Saving for your financial future is one of the most important responsibilities that you have. To ensure that you are able to reach your long-term financial goals, there are several tax-advantaged retirement accounts to take advantage of. These include 401ks, traditional IRAs, and Roth IRAs.
Differences Between Retirement Accounts
While each retirement account option has benefits, the way taxes are treated varies from one type of account to the next. With a traditional IRA and 401k, contributions that you make can be done on a pre-tax basis. This can reduce your tax liability at the end of the year. However, when you make distributions from the plan upon retirement, it will be treated as normal income when it comes to taxes.
With a Roth IRA, your contributions will be made on a post-tax basis. However, when you retire, you will not be taxed on any of the money you take out of the account. Due to the differences in taxation, it could make sense to roll some of your money out of a traditional IRA or 401k into a Roth IRA.
What is a Roth IRA Conversion?
If you have funds in a traditional IRA or 401k and want to put more into a Roth IRA, there is a process you can follow that will allow you to do this. This process is called a Roth IRA conversion. It will require you to pay taxes on the money you want to transfer. Once the funds are in the Roth, they will not be taxed again. It is important to consider the advantages and disadvantages of a Roth IRA conversion to determine if it is right for you and your situation.
Advantages of a Roth IRA Conversion
Transferring funds from a traditional IRA to a Roth can be a good idea in some situations. There are various advantages of this financial move to consider.
Enjoy Tax-Free Funds
One of the advantages of a conversion is that you can enjoy having funds in a tax-free account. Once the money is taxed, the net proceeds sitting in the account will never be taxed again. This includes any money you make on investments. Having funds that are free of taxes will provide you with a clearer picture of your financial situation and can provide peace of mind as well.
When it comes to traditional IRAs and 401ks, not having to pay taxes on your contributions is a benefit. However, you will eventually need to pay taxes on this money. To ensure that this money is eventually taxed, the IRS imposes required minimum distributions (RMDs), which typically start when you are around 72 years of age. This provides you with less control over when you can sell your investments and pay taxes.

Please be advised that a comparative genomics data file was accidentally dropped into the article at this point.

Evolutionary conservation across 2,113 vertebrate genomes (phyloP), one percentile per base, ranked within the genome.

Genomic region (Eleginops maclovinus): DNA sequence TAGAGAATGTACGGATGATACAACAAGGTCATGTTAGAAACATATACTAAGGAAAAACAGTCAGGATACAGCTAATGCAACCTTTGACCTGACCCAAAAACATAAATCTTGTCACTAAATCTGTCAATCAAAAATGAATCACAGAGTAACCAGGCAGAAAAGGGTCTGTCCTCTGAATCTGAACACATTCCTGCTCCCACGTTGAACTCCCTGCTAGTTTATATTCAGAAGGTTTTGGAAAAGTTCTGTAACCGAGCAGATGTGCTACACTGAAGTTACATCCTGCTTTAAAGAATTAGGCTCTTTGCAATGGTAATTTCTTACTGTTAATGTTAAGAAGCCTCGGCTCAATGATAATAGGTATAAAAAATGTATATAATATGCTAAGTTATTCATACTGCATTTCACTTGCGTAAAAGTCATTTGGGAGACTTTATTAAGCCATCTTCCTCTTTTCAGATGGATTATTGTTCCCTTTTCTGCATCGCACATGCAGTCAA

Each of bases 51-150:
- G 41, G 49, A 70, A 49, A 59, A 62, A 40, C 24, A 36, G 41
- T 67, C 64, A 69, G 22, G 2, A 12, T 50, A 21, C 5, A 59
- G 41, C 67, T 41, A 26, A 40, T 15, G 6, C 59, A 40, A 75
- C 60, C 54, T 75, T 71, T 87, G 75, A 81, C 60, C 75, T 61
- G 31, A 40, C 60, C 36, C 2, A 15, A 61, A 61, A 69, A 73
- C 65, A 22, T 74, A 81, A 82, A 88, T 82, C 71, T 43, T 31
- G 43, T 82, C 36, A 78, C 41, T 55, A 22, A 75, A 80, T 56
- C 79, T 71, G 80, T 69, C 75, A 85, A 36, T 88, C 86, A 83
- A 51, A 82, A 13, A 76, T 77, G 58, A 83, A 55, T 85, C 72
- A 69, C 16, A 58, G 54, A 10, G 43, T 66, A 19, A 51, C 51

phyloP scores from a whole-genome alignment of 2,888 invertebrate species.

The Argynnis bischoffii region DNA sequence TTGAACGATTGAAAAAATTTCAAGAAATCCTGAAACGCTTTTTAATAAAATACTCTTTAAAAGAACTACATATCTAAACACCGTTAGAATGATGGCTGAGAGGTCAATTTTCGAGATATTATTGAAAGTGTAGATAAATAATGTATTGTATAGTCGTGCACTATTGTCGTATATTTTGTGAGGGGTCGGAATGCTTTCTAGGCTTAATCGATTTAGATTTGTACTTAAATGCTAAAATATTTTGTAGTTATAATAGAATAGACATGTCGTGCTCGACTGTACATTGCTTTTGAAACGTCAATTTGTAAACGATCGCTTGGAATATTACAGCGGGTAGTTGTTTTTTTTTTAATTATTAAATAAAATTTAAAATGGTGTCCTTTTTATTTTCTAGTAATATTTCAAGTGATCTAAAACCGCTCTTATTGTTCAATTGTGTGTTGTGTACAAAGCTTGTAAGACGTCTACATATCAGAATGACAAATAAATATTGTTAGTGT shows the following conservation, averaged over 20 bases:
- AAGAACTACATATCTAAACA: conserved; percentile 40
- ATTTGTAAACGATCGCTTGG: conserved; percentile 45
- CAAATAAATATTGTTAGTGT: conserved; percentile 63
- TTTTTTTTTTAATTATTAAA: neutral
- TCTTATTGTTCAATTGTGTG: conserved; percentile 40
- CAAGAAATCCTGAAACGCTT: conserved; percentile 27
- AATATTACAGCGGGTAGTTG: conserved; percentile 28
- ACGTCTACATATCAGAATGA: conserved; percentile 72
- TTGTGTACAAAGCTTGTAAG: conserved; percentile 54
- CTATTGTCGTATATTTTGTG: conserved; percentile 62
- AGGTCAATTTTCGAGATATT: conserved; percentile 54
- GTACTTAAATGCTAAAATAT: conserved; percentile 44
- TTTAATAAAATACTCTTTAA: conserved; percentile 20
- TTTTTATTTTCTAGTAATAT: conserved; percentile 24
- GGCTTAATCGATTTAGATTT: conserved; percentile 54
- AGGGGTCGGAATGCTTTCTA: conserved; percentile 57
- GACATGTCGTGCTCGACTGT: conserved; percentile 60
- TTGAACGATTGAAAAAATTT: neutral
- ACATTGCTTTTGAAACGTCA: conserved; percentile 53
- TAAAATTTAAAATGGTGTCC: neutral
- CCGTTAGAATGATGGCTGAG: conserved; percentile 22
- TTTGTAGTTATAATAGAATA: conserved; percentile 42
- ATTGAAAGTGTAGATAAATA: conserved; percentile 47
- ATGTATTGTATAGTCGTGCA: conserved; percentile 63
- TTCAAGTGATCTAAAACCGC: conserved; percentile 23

More Investment Opportunities
401ks are a popular employee benefit. In many cases, employers will also provide a match as an additional contribution to help encourage employees to save even more. While there are benefits that come with 401ks, one of the disadvantages is that you typically are limited in your investments to some pre-selected funds. Once the money is converted to a Roth IRA, you will have far more flexibility to choose investments based on your personal strategy and risk tolerance.
Disadvantages of a Roth Conversion
While there are various advantages that can come with converting your funds from a traditional IRA or 401k to a Roth, there are some disadvantages to consider as well.
Pay Taxes on Withdrawals
One of the clearest disadvantages that can come with a Roth IRA conversion is that you will have to pay taxes on the money you withdraw. When you take money out of a 401k or traditional IRA, it will be taxed at your normal income tax rate. Depending on your income at the time, this could be 30% or more of the money you transfer out. Due to this, it is important to be strategic about how much you convert and withdraw each year to manage your tax liability.
Taxes Could Go Down
It can be an advantage to have your money in an account that will not be taxed. Most people enjoy the conversions under the assumption that taxes will be higher in the future. While that is a risk, it is not a definite possibility. Due to the structure of a marginalized tax rate, the conversion could actually lead to paying more taxes over the long run.
A 401k account today is mostly protected in bankruptcy court. However, IRAs have lower levels of protection. If you believe that you may file bankruptcy in the future, it would be wise to avoid the conversion.
Overall, a 401k conversion can be a smart financial decision as you prepare and plan for retirement. There are various advantages and disadvantages of this financial decision to determine whether it is right for you.